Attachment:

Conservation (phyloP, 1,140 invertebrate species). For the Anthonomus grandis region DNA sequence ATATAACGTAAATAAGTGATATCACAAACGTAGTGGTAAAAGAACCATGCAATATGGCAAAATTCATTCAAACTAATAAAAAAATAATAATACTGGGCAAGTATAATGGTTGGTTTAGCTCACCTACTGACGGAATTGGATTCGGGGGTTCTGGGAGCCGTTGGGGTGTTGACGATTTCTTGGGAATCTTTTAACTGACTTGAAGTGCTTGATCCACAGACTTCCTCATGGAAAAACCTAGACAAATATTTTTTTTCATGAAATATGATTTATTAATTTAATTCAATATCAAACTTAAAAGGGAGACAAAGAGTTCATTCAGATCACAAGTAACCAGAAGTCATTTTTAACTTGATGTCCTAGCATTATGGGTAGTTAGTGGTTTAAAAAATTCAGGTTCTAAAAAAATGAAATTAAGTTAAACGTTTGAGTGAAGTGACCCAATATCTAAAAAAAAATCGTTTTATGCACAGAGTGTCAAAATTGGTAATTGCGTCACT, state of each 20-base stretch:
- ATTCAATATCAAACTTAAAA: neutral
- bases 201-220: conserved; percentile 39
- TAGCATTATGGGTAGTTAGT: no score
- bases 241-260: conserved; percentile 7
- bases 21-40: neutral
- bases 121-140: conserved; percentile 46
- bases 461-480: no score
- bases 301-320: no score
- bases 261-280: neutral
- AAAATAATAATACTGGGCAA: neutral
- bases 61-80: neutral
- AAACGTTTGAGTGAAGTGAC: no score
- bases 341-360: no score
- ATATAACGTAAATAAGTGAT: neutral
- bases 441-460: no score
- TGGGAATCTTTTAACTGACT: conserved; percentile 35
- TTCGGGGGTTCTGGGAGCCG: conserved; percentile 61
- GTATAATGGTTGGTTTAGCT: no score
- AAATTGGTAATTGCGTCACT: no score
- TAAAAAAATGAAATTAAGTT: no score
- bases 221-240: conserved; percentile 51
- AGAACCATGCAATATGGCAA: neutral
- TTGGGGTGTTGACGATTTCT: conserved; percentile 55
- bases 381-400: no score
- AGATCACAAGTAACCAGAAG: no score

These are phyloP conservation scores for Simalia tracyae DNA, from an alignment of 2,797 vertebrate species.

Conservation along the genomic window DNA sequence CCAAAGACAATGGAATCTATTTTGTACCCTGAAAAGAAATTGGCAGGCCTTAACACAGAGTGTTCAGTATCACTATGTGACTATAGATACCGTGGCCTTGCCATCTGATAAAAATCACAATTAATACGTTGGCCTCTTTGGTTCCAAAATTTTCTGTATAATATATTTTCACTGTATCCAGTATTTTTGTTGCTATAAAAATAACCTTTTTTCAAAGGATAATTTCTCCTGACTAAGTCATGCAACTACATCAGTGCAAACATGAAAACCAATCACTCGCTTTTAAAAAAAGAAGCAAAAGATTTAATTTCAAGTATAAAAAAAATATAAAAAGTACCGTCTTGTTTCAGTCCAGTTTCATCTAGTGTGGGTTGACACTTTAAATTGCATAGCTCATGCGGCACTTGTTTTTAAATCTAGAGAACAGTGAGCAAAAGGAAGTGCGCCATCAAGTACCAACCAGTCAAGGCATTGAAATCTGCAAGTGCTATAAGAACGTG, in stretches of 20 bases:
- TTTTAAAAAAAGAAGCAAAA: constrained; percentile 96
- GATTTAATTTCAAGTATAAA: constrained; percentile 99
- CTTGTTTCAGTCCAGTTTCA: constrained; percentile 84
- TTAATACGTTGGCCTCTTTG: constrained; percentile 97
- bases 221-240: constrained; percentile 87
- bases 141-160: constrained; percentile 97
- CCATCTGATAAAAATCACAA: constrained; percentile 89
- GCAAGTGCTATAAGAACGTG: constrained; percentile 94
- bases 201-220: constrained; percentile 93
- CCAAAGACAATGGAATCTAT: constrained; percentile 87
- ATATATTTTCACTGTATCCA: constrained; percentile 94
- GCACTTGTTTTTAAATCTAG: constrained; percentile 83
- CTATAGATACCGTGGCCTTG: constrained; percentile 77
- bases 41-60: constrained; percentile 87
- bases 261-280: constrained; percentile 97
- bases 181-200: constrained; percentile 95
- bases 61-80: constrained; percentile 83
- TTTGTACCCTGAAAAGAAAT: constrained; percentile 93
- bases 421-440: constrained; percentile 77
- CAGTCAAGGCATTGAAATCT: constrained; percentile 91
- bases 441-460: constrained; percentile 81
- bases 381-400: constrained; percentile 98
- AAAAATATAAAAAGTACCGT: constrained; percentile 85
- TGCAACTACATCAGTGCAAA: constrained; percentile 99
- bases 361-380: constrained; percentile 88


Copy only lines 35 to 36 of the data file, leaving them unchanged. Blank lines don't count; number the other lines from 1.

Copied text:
- CCATCTGATAAAAATCACAA: constrained; percentile 89
- GCAAGTGCTATAAGAACGTG: constrained; percentile 94